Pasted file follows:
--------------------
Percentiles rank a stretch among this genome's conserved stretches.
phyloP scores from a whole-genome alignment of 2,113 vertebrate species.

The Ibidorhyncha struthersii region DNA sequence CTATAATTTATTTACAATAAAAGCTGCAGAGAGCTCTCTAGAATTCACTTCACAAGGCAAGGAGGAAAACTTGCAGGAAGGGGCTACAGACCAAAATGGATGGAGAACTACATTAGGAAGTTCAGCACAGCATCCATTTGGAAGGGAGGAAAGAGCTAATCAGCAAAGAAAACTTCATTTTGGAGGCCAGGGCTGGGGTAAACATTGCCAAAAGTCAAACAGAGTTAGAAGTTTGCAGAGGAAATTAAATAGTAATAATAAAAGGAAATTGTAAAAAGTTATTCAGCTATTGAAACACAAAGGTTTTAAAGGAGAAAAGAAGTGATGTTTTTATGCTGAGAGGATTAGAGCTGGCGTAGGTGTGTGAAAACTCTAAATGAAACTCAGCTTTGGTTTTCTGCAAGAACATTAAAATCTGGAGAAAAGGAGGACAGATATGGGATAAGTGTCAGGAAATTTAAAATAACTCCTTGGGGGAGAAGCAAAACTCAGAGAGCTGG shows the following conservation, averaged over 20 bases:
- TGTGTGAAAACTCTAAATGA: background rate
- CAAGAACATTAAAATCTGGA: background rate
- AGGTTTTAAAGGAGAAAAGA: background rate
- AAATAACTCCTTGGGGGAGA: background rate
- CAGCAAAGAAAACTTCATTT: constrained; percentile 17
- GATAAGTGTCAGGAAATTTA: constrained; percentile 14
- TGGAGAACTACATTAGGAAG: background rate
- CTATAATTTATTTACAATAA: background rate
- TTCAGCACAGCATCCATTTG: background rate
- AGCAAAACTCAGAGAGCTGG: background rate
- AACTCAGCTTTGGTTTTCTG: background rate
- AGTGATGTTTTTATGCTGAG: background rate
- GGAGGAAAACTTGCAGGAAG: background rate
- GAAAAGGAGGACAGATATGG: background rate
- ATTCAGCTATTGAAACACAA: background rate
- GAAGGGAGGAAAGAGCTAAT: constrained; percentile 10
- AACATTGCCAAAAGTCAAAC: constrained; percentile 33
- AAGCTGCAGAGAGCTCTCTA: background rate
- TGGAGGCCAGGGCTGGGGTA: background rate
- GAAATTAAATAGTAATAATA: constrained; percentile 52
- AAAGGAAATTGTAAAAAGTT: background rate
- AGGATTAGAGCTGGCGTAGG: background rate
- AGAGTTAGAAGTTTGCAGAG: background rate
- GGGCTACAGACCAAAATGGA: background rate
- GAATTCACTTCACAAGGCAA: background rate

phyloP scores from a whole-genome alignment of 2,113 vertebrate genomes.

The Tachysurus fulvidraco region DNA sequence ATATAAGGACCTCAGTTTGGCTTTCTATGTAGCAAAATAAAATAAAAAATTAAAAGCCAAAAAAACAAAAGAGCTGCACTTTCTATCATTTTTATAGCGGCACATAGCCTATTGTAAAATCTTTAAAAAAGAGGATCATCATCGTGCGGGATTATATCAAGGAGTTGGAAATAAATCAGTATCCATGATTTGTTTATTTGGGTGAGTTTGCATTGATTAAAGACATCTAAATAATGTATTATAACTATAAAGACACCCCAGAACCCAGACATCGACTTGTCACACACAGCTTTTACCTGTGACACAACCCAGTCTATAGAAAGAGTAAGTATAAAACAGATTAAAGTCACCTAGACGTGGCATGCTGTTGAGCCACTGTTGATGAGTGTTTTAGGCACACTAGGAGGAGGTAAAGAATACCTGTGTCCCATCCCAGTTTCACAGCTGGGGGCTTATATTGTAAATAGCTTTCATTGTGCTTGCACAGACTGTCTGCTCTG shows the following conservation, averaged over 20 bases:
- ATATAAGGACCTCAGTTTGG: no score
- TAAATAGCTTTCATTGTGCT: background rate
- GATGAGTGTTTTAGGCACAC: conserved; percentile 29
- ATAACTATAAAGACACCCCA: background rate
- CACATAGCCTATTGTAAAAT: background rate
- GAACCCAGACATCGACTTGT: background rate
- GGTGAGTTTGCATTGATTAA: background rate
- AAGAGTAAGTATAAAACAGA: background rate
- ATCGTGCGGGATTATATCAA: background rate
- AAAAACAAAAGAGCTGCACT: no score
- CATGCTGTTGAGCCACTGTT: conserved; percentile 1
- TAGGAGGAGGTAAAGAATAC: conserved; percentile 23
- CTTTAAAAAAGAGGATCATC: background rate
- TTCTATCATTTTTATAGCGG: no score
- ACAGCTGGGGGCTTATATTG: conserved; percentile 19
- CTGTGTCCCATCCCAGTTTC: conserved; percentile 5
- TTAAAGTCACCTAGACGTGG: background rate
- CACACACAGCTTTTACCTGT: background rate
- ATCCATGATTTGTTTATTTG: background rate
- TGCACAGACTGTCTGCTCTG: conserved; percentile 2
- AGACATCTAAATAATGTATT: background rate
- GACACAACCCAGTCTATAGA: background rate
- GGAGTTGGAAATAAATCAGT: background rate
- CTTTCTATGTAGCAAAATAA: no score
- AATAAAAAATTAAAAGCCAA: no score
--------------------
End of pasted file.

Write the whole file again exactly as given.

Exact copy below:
Percentiles rank a stretch among this genome's conserved stretches.
phyloP scores from a whole-genome alignment of 2,113 vertebrate species.

The Ibidorhyncha struthersii region DNA sequence CTATAATTTATTTACAATAAAAGCTGCAGAGAGCTCTCTAGAATTCACTTCACAAGGCAAGGAGGAAAACTTGCAGGAAGGGGCTACAGACCAAAATGGATGGAGAACTACATTAGGAAGTTCAGCACAGCATCCATTTGGAAGGGAGGAAAGAGCTAATCAGCAAAGAAAACTTCATTTTGGAGGCCAGGGCTGGGGTAAACATTGCCAAAAGTCAAACAGAGTTAGAAGTTTGCAGAGGAAATTAAATAGTAATAATAAAAGGAAATTGTAAAAAGTTATTCAGCTATTGAAACACAAAGGTTTTAAAGGAGAAAAGAAGTGATGTTTTTATGCTGAGAGGATTAGAGCTGGCGTAGGTGTGTGAAAACTCTAAATGAAACTCAGCTTTGGTTTTCTGCAAGAACATTAAAATCTGGAGAAAAGGAGGACAGATATGGGATAAGTGTCAGGAAATTTAAAATAACTCCTTGGGGGAGAAGCAAAACTCAGAGAGCTGG shows the following conservation, averaged over 20 bases:
- TGTGTGAAAACTCTAAATGA: background rate
- CAAGAACATTAAAATCTGGA: background rate
- AGGTTTTAAAGGAGAAAAGA: background rate
- AAATAACTCCTTGGGGGAGA: background rate
- CAGCAAAGAAAACTTCATTT: constrained; percentile 17
- GATAAGTGTCAGGAAATTTA: constrained; percentile 14
- TGGAGAACTACATTAGGAAG: background rate
- CTATAATTTATTTACAATAA: background rate
- TTCAGCACAGCATCCATTTG: background rate
- AGCAAAACTCAGAGAGCTGG: background rate
- AACTCAGCTTTGGTTTTCTG: background rate
- AGTGATGTTTTTATGCTGAG: background rate
- GGAGGAAAACTTGCAGGAAG: background rate
- GAAAAGGAGGACAGATATGG: background rate
- ATTCAGCTATTGAAACACAA: background rate
- GAAGGGAGGAAAGAGCTAAT: constrained; percentile 10
- AACATTGCCAAAAGTCAAAC: constrained; percentile 33
- AAGCTGCAGAGAGCTCTCTA: background rate
- TGGAGGCCAGGGCTGGGGTA: background rate
- GAAATTAAATAGTAATAATA: constrained; percentile 52
- AAAGGAAATTGTAAAAAGTT: background rate
- AGGATTAGAGCTGGCGTAGG: background rate
- AGAGTTAGAAGTTTGCAGAG: background rate
- GGGCTACAGACCAAAATGGA: background rate
- GAATTCACTTCACAAGGCAA: background rate

phyloP scores from a whole-genome alignment of 2,113 vertebrate genomes.

The Tachysurus fulvidraco region DNA sequence ATATAAGGACCTCAGTTTGGCTTTCTATGTAGCAAAATAAAATAAAAAATTAAAAGCCAAAAAAACAAAAGAGCTGCACTTTCTATCATTTTTATAGCGGCACATAGCCTATTGTAAAATCTTTAAAAAAGAGGATCATCATCGTGCGGGATTATATCAAGGAGTTGGAAATAAATCAGTATCCATGATTTGTTTATTTGGGTGAGTTTGCATTGATTAAAGACATCTAAATAATGTATTATAACTATAAAGACACCCCAGAACCCAGACATCGACTTGTCACACACAGCTTTTACCTGTGACACAACCCAGTCTATAGAAAGAGTAAGTATAAAACAGATTAAAGTCACCTAGACGTGGCATGCTGTTGAGCCACTGTTGATGAGTGTTTTAGGCACACTAGGAGGAGGTAAAGAATACCTGTGTCCCATCCCAGTTTCACAGCTGGGGGCTTATATTGTAAATAGCTTTCATTGTGCTTGCACAGACTGTCTGCTCTG shows the following conservation, averaged over 20 bases:
- ATATAAGGACCTCAGTTTGG: no score
- TAAATAGCTTTCATTGTGCT: background rate
- GATGAGTGTTTTAGGCACAC: conserved; percentile 29
- ATAACTATAAAGACACCCCA: background rate
- CACATAGCCTATTGTAAAAT: background rate
- GAACCCAGACATCGACTTGT: background rate
- GGTGAGTTTGCATTGATTAA: background rate
- AAGAGTAAGTATAAAACAGA: background rate
- ATCGTGCGGGATTATATCAA: background rate
- AAAAACAAAAGAGCTGCACT: no score
- CATGCTGTTGAGCCACTGTT: conserved; percentile 1
- TAGGAGGAGGTAAAGAATAC: conserved; percentile 23
- CTTTAAAAAAGAGGATCATC: background rate
- TTCTATCATTTTTATAGCGG: no score
- ACAGCTGGGGGCTTATATTG: conserved; percentile 19
- CTGTGTCCCATCCCAGTTTC: conserved; percentile 5
- TTAAAGTCACCTAGACGTGG: background rate
- CACACACAGCTTTTACCTGT: background rate
- ATCCATGATTTGTTTATTTG: background rate
- TGCACAGACTGTCTGCTCTG: conserved; percentile 2
- AGACATCTAAATAATGTATT: background rate
- GACACAACCCAGTCTATAGA: background rate
- GGAGTTGGAAATAAATCAGT: background rate
- CTTTCTATGTAGCAAAATAA: no score
- AATAAAAAATTAAAAGCCAA: no score